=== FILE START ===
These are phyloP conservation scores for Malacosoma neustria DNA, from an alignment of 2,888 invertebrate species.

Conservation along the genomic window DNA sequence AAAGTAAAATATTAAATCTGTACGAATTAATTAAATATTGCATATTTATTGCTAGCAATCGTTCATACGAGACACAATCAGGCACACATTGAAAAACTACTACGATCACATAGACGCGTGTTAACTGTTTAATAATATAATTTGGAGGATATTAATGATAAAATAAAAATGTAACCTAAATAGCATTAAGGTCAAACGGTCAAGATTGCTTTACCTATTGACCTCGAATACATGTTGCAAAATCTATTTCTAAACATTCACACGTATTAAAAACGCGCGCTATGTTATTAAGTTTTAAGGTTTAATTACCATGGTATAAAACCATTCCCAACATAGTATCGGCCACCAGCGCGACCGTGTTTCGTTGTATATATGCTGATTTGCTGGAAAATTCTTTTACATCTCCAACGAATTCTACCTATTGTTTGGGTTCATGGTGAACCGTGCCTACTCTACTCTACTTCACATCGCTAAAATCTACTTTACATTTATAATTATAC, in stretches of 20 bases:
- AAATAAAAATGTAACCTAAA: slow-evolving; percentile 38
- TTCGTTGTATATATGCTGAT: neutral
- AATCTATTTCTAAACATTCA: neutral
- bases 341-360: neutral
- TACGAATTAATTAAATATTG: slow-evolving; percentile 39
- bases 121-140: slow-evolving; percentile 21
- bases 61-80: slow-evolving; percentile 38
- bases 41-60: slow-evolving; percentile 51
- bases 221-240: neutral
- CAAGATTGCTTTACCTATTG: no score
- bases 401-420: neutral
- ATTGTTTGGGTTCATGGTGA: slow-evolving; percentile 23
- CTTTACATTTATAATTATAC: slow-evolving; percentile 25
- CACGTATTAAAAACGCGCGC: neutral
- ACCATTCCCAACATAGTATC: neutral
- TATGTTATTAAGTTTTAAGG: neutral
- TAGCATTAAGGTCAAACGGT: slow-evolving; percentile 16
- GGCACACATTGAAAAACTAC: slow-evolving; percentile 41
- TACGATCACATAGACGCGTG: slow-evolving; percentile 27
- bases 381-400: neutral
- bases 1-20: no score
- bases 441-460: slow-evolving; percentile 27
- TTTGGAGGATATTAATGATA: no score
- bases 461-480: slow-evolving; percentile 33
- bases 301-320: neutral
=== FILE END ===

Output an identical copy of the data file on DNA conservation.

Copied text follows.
These are phyloP conservation scores for Malacosoma neustria DNA, from an alignment of 2,888 invertebrate species.

Conservation along the genomic window DNA sequence AAAGTAAAATATTAAATCTGTACGAATTAATTAAATATTGCATATTTATTGCTAGCAATCGTTCATACGAGACACAATCAGGCACACATTGAAAAACTACTACGATCACATAGACGCGTGTTAACTGTTTAATAATATAATTTGGAGGATATTAATGATAAAATAAAAATGTAACCTAAATAGCATTAAGGTCAAACGGTCAAGATTGCTTTACCTATTGACCTCGAATACATGTTGCAAAATCTATTTCTAAACATTCACACGTATTAAAAACGCGCGCTATGTTATTAAGTTTTAAGGTTTAATTACCATGGTATAAAACCATTCCCAACATAGTATCGGCCACCAGCGCGACCGTGTTTCGTTGTATATATGCTGATTTGCTGGAAAATTCTTTTACATCTCCAACGAATTCTACCTATTGTTTGGGTTCATGGTGAACCGTGCCTACTCTACTCTACTTCACATCGCTAAAATCTACTTTACATTTATAATTATAC, in stretches of 20 bases:
- AAATAAAAATGTAACCTAAA: slow-evolving; percentile 38
- TTCGTTGTATATATGCTGAT: neutral
- AATCTATTTCTAAACATTCA: neutral
- bases 341-360: neutral
- TACGAATTAATTAAATATTG: slow-evolving; percentile 39
- bases 121-140: slow-evolving; percentile 21
- bases 61-80: slow-evolving; percentile 38
- bases 41-60: slow-evolving; percentile 51
- bases 221-240: neutral
- CAAGATTGCTTTACCTATTG: no score
- bases 401-420: neutral
- ATTGTTTGGGTTCATGGTGA: slow-evolving; percentile 23
- CTTTACATTTATAATTATAC: slow-evolving; percentile 25
- CACGTATTAAAAACGCGCGC: neutral
- ACCATTCCCAACATAGTATC: neutral
- TATGTTATTAAGTTTTAAGG: neutral
- TAGCATTAAGGTCAAACGGT: slow-evolving; percentile 16
- GGCACACATTGAAAAACTAC: slow-evolving; percentile 41
- TACGATCACATAGACGCGTG: slow-evolving; percentile 27
- bases 381-400: neutral
- bases 1-20: no score
- bases 441-460: slow-evolving; percentile 27
- TTTGGAGGATATTAATGATA: no score
- bases 461-480: slow-evolving; percentile 33
- bases 301-320: neutral